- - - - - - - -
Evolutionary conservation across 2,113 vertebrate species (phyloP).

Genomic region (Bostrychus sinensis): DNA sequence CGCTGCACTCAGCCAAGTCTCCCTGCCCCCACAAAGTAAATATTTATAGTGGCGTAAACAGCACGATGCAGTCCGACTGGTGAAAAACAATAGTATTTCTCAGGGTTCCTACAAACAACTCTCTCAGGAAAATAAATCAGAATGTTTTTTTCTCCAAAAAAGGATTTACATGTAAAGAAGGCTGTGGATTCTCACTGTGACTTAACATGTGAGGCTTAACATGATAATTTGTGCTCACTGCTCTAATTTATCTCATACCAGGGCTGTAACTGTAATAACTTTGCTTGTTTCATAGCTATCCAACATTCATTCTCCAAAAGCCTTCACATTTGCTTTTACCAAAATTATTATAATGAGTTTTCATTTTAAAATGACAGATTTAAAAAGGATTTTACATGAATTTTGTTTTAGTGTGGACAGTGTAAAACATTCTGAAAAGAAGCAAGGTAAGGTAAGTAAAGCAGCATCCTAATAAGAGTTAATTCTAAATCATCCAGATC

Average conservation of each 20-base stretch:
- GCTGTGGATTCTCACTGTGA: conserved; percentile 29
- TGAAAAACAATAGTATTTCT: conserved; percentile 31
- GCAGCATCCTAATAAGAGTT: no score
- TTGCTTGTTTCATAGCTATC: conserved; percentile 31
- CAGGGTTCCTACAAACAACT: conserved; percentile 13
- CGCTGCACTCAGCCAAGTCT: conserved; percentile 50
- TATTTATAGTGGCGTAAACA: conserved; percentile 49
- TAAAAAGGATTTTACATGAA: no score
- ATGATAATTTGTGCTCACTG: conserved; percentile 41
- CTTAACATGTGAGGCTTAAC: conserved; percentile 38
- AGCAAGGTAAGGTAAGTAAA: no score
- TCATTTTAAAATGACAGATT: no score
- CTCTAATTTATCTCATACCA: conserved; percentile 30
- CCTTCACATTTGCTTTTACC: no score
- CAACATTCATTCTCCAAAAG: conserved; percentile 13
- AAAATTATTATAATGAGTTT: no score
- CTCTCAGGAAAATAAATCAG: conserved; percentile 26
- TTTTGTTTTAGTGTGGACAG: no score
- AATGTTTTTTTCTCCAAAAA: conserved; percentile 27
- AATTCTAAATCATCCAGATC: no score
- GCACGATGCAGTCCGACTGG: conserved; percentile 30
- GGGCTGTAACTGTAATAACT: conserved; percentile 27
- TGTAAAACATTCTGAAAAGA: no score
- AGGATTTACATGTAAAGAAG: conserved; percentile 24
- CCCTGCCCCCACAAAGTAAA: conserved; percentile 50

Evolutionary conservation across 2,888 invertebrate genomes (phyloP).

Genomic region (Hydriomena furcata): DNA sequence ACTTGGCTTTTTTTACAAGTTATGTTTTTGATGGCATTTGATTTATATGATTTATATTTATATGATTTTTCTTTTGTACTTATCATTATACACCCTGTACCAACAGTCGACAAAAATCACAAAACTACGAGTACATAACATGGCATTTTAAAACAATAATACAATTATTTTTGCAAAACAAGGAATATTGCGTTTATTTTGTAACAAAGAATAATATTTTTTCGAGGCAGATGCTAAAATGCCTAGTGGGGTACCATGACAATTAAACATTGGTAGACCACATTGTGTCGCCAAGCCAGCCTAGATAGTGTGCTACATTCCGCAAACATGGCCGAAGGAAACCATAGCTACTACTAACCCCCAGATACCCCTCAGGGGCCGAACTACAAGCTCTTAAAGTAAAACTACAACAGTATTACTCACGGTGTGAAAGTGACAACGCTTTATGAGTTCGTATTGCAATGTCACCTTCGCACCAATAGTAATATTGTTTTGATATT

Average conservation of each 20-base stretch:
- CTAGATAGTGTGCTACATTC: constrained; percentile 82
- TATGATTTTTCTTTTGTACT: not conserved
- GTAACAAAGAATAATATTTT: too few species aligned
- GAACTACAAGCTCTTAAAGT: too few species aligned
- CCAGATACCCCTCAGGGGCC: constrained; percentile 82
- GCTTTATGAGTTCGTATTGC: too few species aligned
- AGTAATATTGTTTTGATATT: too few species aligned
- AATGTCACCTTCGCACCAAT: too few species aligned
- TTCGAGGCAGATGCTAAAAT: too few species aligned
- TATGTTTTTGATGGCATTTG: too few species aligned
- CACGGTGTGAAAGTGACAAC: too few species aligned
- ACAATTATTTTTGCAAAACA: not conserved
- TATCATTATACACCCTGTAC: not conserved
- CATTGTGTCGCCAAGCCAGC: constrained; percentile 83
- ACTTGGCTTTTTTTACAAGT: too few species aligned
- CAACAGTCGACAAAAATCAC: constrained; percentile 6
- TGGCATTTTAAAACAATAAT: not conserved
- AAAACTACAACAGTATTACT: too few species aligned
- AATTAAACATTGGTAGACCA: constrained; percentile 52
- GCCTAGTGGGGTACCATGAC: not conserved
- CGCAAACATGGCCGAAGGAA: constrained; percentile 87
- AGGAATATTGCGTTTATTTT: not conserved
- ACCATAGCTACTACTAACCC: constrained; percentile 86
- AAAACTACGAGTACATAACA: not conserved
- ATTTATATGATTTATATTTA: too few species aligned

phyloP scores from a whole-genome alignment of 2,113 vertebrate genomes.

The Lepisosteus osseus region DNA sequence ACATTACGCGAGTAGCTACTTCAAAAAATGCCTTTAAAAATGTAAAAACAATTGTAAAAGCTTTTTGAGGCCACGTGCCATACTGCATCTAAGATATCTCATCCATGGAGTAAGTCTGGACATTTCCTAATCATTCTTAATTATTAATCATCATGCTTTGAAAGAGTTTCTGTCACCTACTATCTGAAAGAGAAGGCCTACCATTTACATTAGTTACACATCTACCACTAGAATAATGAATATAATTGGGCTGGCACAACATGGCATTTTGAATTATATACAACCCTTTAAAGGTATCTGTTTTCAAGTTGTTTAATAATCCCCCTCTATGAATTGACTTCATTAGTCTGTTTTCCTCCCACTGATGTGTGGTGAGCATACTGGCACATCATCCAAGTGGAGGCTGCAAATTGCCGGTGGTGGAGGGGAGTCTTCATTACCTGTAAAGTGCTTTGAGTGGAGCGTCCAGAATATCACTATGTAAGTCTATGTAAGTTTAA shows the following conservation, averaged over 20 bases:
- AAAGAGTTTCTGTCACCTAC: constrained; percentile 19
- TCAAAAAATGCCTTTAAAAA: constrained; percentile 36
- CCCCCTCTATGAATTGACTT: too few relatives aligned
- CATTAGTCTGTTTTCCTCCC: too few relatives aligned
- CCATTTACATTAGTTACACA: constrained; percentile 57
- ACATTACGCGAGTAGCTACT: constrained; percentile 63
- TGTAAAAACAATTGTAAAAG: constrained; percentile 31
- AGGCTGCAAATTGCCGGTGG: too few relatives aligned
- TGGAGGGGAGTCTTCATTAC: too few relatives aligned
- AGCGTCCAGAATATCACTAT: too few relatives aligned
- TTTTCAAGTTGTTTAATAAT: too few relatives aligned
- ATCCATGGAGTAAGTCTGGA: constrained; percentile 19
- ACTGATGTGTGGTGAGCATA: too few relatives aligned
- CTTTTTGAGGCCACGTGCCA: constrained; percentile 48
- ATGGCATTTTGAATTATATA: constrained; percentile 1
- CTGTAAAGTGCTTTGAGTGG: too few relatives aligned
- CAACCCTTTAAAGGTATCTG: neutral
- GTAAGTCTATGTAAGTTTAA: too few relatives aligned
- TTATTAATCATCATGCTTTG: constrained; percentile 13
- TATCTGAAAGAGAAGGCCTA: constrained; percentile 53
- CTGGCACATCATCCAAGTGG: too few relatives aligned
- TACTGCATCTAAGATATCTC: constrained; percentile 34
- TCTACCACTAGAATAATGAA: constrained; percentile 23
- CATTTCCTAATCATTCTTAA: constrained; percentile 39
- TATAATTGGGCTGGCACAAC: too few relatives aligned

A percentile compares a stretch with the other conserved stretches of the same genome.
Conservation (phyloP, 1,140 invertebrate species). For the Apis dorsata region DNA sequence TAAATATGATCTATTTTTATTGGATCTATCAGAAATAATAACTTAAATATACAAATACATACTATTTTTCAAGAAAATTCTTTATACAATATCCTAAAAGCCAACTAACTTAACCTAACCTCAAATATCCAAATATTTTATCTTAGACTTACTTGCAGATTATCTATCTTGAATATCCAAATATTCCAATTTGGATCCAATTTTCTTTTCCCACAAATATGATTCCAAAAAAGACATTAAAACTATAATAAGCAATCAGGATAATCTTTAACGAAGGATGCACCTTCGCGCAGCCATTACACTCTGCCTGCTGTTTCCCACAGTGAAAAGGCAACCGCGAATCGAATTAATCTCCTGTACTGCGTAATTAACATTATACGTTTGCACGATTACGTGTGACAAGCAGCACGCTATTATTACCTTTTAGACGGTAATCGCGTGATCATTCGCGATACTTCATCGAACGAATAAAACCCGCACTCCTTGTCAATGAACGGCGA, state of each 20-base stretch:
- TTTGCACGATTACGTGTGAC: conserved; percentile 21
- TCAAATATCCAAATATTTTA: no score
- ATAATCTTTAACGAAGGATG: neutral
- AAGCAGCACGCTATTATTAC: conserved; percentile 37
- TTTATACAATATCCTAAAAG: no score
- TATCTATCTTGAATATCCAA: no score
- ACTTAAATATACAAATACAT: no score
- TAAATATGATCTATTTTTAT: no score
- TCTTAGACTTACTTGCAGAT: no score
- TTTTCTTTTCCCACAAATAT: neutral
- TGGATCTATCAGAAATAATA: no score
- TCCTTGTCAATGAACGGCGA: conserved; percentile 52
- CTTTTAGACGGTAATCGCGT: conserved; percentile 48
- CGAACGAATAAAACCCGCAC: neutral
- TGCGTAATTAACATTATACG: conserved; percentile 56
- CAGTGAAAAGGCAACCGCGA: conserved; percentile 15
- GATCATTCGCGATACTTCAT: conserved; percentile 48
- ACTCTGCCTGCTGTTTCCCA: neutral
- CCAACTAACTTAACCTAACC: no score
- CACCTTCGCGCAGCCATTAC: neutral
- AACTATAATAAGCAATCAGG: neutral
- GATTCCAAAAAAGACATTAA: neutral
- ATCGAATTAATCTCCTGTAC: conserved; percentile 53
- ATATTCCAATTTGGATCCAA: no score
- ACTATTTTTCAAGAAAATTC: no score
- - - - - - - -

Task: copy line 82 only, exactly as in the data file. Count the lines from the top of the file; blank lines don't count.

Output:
- CATTTCCTAATCATTCTTAA: constrained; percentile 39